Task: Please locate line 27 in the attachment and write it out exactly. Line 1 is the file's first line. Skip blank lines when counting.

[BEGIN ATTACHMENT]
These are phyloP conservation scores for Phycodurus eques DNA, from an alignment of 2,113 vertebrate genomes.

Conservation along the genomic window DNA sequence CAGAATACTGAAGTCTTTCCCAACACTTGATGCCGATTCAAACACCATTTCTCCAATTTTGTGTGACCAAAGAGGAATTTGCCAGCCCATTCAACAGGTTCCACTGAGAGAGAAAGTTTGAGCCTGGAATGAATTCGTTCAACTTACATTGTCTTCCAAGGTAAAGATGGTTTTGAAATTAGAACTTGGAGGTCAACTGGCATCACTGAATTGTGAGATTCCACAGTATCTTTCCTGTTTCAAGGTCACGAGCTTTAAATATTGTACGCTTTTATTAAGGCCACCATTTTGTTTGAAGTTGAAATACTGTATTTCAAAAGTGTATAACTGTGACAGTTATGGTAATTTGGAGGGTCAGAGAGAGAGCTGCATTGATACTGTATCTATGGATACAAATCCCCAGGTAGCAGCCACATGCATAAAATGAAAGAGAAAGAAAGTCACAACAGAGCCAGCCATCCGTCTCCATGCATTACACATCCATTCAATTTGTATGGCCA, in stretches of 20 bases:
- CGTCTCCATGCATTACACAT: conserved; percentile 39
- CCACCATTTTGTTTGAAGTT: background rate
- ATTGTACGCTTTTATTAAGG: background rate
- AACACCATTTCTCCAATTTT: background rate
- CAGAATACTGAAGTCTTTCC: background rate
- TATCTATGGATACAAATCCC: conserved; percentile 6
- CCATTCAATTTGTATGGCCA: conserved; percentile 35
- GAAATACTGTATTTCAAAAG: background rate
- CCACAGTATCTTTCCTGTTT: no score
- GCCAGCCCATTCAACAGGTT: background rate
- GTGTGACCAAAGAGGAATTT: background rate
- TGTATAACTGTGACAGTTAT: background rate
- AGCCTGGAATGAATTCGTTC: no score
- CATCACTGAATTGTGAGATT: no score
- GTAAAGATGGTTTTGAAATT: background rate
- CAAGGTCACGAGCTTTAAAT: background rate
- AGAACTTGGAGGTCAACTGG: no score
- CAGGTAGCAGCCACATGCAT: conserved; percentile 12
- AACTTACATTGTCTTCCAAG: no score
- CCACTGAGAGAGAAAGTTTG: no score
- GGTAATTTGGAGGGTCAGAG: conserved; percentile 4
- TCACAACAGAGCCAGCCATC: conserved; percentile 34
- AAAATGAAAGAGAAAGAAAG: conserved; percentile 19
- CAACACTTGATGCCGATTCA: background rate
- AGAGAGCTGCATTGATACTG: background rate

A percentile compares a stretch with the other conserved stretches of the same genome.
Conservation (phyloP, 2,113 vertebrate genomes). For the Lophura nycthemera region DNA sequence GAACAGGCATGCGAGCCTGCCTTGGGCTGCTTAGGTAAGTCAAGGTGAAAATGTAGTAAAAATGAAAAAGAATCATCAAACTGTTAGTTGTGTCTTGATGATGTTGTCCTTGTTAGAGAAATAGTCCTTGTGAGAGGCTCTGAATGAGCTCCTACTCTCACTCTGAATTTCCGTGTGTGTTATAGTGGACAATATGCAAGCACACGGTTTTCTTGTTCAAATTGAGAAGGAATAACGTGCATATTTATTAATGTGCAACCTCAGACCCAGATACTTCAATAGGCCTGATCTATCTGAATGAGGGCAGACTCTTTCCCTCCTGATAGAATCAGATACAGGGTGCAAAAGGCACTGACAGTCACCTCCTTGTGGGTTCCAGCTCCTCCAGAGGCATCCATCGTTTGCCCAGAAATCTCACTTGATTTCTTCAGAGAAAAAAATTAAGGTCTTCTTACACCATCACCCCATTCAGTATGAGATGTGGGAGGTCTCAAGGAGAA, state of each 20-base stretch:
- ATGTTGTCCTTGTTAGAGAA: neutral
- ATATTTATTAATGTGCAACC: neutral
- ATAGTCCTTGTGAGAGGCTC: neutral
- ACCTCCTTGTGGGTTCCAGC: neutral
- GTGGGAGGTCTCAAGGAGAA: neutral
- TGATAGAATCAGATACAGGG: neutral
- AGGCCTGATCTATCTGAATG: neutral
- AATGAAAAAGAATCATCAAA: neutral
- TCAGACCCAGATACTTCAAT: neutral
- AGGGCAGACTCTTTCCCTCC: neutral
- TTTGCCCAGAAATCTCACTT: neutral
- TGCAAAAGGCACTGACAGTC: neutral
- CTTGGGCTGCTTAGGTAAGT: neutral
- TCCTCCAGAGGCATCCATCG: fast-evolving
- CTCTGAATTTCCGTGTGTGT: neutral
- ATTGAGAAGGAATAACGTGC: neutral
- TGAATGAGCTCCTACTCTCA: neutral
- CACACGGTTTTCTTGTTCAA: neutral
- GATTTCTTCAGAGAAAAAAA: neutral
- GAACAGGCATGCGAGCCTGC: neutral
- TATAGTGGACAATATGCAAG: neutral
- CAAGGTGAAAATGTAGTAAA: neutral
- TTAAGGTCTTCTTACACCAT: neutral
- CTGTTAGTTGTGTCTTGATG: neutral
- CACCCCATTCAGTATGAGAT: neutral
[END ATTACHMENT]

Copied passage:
- AGAGAGCTGCATTGATACTG: background rate